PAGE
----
This was discovered by analysing the research data on satisfied couples. John Gottman and his team followed up couples who attended his workshops and found that those whose relationships continued to improve adapted the principles they’d learnt in his workshops to create their own ways of spending this extra six hours together.
The activities you do and how you spend time together add up to six hours over a week. So it’s not like you have to carve out six hours in one stretch. Can you spare six hours to create a happy relationship?
If you’re curious, this is what you can do to enhance your relationship.
Before each of you separate in the morning to go to work, school or wherever, make sure you establish what Stan Tatkin (2011) calls a “launching ritual”. This can be a snuggle in bed before getting up, or finding out something about what your partner will be doing that day, like having a meeting with a client, lunch with a friend, going for a dental appointment or taking a child to an extra class. How you launch or part from the relationship world into the world outside the relationship can influence the quality and amount of support, confidence and energy you feel while engaging in your day.
Time: 2 minutes a day over 5 working days
Total: 10 minutes
Engage in a “check-in” with each other when you return home or at the end of each day. This ideally is a stress-reducing exercise using verbal and non-verbal actions signalling friendliness and warmth through vocal tones, direct eye contact and touch. These all engage the right hemisphere of the brain which keeps us connected to others. Things you can do here include a hug, a welcome kiss, and simple questions about how the day went. Find out about the meeting with the client, the lunch or the dental appointment. Tatkin calls these “landing rituals” and successful couples find a way to let their partner know when it’s more convenient to do this check-in. Some like to do it as soon as they arrive home, others when the evening meal is over and the kids are in bed, and some when they’re going to bed or lying together in bed.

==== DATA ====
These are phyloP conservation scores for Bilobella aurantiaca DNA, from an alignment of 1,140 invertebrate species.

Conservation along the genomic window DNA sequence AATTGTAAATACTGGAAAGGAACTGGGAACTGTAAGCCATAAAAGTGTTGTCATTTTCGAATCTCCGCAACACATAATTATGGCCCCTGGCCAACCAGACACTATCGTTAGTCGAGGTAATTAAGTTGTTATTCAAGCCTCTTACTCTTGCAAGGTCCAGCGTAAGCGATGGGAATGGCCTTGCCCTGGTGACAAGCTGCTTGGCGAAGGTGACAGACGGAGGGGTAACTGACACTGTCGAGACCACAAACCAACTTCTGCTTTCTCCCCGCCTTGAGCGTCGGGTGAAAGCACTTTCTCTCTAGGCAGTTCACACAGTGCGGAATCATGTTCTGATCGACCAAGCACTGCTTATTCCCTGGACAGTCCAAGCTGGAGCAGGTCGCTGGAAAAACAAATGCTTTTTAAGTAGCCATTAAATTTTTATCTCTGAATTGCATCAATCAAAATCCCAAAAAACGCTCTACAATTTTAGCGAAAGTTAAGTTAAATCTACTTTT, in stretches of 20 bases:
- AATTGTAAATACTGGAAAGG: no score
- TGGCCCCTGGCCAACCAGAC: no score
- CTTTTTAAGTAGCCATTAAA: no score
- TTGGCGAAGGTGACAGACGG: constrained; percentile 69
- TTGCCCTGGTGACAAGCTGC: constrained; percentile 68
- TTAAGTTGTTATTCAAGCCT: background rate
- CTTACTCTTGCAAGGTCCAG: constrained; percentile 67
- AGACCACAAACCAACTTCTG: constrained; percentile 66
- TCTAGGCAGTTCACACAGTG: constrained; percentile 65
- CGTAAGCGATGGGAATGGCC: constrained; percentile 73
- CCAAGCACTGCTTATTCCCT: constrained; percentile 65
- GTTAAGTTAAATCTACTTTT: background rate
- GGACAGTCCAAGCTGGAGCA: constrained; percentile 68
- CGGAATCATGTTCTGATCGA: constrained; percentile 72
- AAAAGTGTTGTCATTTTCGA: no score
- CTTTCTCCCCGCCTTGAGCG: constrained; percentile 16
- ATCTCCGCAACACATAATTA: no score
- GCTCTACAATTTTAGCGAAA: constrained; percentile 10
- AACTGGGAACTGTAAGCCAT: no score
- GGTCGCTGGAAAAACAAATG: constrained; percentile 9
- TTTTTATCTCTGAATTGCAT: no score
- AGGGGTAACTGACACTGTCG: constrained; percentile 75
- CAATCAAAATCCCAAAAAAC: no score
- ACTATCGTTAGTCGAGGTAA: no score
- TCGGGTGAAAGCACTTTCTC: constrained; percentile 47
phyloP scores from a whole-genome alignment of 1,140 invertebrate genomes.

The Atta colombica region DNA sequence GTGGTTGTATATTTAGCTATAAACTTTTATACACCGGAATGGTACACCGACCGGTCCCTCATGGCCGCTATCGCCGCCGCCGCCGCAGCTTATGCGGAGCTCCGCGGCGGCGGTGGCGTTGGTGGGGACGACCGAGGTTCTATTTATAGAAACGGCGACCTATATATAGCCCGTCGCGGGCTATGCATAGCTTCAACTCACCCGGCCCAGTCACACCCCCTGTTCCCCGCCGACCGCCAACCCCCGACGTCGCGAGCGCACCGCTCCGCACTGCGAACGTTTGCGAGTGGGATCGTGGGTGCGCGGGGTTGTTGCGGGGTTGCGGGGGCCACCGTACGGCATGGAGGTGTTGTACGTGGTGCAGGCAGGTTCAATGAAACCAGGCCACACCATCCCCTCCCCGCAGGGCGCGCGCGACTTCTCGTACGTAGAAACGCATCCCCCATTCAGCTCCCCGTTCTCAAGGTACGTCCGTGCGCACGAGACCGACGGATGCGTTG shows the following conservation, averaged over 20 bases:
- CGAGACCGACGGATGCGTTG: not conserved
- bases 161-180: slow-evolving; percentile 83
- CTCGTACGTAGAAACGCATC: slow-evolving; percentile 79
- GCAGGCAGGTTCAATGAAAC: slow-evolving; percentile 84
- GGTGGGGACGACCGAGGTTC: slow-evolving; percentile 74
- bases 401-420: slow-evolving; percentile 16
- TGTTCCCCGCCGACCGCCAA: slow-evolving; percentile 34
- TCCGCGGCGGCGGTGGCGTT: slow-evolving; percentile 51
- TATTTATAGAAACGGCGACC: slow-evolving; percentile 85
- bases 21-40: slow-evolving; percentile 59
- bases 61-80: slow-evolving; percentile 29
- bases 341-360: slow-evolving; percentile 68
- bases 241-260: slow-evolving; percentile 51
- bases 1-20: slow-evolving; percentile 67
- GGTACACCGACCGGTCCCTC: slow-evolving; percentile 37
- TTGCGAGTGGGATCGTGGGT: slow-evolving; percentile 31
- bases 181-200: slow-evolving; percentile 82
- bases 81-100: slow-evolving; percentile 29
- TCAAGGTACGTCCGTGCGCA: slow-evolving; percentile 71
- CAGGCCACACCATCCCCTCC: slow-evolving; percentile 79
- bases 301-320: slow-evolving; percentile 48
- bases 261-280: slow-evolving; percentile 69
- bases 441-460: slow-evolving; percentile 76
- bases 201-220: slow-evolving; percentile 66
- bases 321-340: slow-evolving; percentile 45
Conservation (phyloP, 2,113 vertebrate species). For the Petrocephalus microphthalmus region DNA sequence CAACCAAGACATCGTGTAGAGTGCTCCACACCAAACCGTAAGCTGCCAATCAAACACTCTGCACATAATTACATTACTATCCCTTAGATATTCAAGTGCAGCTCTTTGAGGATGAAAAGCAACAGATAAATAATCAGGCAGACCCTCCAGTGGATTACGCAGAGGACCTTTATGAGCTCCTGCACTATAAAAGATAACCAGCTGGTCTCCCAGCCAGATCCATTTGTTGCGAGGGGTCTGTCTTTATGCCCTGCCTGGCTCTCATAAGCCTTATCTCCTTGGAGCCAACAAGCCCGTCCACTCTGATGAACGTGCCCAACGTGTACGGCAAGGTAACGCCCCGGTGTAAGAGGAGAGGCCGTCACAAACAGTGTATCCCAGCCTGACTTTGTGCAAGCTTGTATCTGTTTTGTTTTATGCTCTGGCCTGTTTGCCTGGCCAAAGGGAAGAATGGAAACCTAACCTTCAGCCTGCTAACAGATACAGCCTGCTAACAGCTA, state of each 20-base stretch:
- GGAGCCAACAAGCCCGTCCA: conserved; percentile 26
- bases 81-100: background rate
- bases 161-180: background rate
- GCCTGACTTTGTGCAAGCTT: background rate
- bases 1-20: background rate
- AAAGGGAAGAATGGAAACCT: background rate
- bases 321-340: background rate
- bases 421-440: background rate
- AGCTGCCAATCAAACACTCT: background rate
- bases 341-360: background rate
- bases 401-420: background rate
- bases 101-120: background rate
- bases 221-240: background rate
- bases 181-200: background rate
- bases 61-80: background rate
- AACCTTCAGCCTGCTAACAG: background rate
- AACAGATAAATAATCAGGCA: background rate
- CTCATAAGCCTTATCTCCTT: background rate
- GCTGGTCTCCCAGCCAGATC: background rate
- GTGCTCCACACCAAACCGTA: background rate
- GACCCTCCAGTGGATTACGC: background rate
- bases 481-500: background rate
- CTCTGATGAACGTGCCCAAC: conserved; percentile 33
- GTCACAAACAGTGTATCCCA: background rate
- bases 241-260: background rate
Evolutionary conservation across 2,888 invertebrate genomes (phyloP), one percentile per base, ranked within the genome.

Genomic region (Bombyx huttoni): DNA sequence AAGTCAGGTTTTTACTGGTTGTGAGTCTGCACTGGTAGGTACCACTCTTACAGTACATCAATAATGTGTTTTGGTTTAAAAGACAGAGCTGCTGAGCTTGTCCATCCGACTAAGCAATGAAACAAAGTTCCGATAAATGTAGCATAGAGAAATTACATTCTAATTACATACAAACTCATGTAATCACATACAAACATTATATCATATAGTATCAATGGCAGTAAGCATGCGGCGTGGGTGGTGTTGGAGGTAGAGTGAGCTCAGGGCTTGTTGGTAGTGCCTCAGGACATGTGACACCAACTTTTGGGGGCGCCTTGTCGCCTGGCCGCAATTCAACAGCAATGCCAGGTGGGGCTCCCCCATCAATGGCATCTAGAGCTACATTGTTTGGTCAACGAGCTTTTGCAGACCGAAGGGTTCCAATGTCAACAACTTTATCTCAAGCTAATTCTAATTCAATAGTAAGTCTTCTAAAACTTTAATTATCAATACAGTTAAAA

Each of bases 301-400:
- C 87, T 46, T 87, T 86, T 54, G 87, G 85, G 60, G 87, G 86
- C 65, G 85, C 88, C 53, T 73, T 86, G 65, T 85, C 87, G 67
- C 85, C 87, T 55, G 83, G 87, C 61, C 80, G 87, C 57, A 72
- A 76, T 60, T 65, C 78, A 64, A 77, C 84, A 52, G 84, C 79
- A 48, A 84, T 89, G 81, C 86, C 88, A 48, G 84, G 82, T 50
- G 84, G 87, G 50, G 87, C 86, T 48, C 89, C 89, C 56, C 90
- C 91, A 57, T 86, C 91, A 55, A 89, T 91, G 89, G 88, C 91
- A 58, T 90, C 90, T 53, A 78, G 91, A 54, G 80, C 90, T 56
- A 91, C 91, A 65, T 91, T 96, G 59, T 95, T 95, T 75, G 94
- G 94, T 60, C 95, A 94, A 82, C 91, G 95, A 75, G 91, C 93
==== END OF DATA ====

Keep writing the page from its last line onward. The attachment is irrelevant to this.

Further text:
Time: 20 minutes a day over 5 days
Total: 1 hour forty minutes
Admiration and appreciation
Every day find some way to let your partner know how important and special they are to you. This communicates your sincere appreciation in a way that will be meaningful for them. Make it your business to discover whether your partner feels appreciated by words, actions, small gifts, touch or spending time with them and give it to them daily. Tatkin (2011) says that “the most powerful sustenance available to us is another person who’s interested and who cares” and who shows that to us in small but consistent ways.
Time: 5 minutes a day over 7 days
Total: 35 minutes
Gottman’s research showed couples touching each other when they were together. You can do this by respectfully touching, holding, kissing or hugging your partner. Tatkin also talks about the power of making eye contact in rekindling love, as it helps the right hemisphere of your brains to tune in to each other via the social networking system evolution has helped develop. Touching via kissing and/or hugging each other on partings and reunions, and especially before going to sleep has a powerful impact on reducing the stresses we’ve built up over the day. These kisses and hugs express affection, not necessarily passion.